Connecting through clay
By Amanda Andlee Poland, Head of Creative Arts
A small group of Secondary School staff from across a range of departments (Library, Maths, English, Science, Creative Arts, Careers) have joined a PL program to create a hand-built sculptural work. The works are created in fine white clay and explore the concept of light and are designed to function as a lantern. The lanterns are planned to be used in a digital interdisciplinary end-of-year event, along with more than one hundred other diverse lanterns created Years 7 -12 Visual Art students.
Staff have deeply engaged and created forms that were then embellished through carving, piercing and incising techniques. Symbols and shapes expressed the inner and/or outer world based on memory, nature, emotion, and historical design.
Over the first two after-school sessions, the aim of the program to promote wellbeing through connections, cooperation, conversation and creative collaboration has already been achieved. The sense of being in the moment, feeling pride and joy was evident in the Visual Arts studio, as revealed in the series of images. One participant said, “I didn’t even think about my day once while I was working with the clay.”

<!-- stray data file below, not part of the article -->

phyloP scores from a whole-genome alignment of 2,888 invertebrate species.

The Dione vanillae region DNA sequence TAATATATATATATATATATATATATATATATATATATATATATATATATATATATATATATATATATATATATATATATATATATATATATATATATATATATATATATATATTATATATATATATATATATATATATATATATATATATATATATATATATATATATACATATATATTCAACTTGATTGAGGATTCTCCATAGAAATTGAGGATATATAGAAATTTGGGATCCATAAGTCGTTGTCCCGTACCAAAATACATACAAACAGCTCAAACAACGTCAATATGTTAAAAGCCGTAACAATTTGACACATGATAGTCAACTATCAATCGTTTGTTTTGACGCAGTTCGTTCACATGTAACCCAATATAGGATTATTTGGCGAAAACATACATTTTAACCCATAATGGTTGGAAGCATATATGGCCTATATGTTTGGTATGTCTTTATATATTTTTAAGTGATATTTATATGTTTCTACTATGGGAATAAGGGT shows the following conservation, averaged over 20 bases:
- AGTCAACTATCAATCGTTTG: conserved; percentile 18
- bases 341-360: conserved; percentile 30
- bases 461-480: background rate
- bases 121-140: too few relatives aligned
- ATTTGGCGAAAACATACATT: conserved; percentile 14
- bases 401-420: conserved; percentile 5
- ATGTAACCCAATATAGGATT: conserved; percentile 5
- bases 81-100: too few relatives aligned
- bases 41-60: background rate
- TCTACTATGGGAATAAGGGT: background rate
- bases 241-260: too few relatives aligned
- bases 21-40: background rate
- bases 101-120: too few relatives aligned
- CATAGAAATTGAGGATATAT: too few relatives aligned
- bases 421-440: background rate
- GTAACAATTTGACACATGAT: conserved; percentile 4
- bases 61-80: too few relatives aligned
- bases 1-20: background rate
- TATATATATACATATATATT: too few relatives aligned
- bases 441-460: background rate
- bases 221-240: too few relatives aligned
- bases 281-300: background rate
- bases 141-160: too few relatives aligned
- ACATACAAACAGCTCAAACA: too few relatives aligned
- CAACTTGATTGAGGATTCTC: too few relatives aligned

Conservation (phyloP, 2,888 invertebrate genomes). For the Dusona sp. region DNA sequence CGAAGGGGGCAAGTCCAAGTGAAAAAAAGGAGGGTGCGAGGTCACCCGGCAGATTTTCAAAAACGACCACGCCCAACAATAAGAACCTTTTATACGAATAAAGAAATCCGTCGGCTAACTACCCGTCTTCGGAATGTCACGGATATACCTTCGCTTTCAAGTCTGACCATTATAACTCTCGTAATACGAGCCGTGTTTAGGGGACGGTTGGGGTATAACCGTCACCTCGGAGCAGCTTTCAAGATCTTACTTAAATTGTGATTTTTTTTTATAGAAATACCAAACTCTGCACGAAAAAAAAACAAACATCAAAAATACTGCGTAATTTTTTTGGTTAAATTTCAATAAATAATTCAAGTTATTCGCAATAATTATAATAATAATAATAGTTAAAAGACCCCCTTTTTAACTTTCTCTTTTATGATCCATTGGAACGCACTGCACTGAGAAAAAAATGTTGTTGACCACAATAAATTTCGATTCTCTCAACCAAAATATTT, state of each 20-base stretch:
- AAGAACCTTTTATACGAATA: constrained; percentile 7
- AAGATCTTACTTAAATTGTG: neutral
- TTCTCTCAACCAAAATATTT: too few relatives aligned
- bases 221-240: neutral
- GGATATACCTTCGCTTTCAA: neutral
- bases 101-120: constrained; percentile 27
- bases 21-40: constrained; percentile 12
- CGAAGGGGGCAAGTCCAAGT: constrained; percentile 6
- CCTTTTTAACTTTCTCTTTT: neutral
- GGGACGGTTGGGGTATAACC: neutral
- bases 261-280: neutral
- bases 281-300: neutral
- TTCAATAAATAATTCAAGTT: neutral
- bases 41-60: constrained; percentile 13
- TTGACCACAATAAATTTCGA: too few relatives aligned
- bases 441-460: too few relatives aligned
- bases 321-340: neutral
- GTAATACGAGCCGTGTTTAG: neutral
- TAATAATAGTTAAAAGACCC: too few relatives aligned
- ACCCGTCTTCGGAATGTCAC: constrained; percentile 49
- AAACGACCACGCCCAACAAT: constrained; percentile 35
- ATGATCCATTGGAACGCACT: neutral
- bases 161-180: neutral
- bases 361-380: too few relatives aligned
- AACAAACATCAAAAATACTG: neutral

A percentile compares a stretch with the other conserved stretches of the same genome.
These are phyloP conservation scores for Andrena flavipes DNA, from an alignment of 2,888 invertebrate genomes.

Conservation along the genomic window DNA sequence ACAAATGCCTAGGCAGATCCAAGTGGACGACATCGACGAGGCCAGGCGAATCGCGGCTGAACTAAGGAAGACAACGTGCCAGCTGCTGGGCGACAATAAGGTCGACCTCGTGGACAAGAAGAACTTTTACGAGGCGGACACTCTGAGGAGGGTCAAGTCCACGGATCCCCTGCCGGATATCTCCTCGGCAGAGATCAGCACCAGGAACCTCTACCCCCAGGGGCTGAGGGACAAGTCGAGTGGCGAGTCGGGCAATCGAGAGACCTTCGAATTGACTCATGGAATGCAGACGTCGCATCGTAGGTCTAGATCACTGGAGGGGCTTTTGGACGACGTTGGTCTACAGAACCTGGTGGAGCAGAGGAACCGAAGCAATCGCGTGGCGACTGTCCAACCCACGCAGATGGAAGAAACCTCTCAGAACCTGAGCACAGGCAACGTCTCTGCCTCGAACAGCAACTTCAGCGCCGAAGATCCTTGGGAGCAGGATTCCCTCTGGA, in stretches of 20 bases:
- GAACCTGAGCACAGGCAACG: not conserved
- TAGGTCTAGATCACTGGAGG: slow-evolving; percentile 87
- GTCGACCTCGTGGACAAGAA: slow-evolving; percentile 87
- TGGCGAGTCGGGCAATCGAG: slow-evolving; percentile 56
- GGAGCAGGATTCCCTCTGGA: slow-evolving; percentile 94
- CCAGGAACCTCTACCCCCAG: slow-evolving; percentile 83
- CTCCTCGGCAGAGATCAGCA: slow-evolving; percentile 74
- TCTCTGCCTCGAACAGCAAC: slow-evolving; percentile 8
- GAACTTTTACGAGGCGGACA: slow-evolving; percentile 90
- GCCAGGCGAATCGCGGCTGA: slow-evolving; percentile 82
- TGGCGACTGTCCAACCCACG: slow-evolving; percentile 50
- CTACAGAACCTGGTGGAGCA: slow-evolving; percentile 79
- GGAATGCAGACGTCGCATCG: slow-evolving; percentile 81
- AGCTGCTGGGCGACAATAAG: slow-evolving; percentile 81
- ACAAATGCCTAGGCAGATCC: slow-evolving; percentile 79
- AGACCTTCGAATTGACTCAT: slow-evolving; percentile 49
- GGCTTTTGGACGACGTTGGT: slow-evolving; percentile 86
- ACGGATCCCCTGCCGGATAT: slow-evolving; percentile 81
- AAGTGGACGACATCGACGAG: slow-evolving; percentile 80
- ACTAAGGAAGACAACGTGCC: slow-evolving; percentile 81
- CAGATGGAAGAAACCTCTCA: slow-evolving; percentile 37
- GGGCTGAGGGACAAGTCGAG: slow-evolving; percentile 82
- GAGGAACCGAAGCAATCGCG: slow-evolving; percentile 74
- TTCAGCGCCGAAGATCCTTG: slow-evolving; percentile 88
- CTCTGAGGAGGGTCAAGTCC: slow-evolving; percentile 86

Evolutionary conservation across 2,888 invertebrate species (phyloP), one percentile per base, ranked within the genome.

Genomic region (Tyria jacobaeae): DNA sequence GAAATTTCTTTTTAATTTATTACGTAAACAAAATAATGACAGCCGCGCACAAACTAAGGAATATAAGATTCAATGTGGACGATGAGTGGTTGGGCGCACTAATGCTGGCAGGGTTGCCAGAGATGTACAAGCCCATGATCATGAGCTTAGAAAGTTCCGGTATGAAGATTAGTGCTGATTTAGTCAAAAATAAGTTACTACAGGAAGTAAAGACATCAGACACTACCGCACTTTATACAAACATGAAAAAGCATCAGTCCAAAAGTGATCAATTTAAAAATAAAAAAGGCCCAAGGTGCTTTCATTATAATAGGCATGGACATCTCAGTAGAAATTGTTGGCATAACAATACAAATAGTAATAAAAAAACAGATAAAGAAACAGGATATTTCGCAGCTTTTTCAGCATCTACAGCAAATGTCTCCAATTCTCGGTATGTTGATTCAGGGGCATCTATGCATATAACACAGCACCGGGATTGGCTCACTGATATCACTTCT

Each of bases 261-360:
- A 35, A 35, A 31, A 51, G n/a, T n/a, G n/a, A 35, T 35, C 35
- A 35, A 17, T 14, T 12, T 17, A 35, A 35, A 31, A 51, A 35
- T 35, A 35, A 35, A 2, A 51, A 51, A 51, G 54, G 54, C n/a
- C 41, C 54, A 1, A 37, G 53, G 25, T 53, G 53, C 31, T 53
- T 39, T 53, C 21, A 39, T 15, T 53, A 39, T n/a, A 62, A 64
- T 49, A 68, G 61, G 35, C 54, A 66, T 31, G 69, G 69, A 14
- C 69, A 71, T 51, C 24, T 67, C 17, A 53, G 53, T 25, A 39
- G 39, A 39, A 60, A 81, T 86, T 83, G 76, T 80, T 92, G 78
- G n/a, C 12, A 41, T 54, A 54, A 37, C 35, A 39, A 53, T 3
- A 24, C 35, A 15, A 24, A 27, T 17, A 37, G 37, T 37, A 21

An American study in 2016 revealed that cortisol levels decreased in 75% of participants after engaging in artistic production for 45 mins. For many of us, the benefits of creative activity make sense on an instinctive level. Long-term Bendigo potter, Graham Masters, described his pottery-making as “a bit of a meditation process”.
The Radford staff worked with COVID-safe guidelines in the studio, and additional time was spent independently at home to complete the works, which are now drying until they are ready to be fired.
In a world that, for many, feels increasingly unstable, wedging a ball of clay with your hands and creating a form is a great way to unplug and connect with the present moment.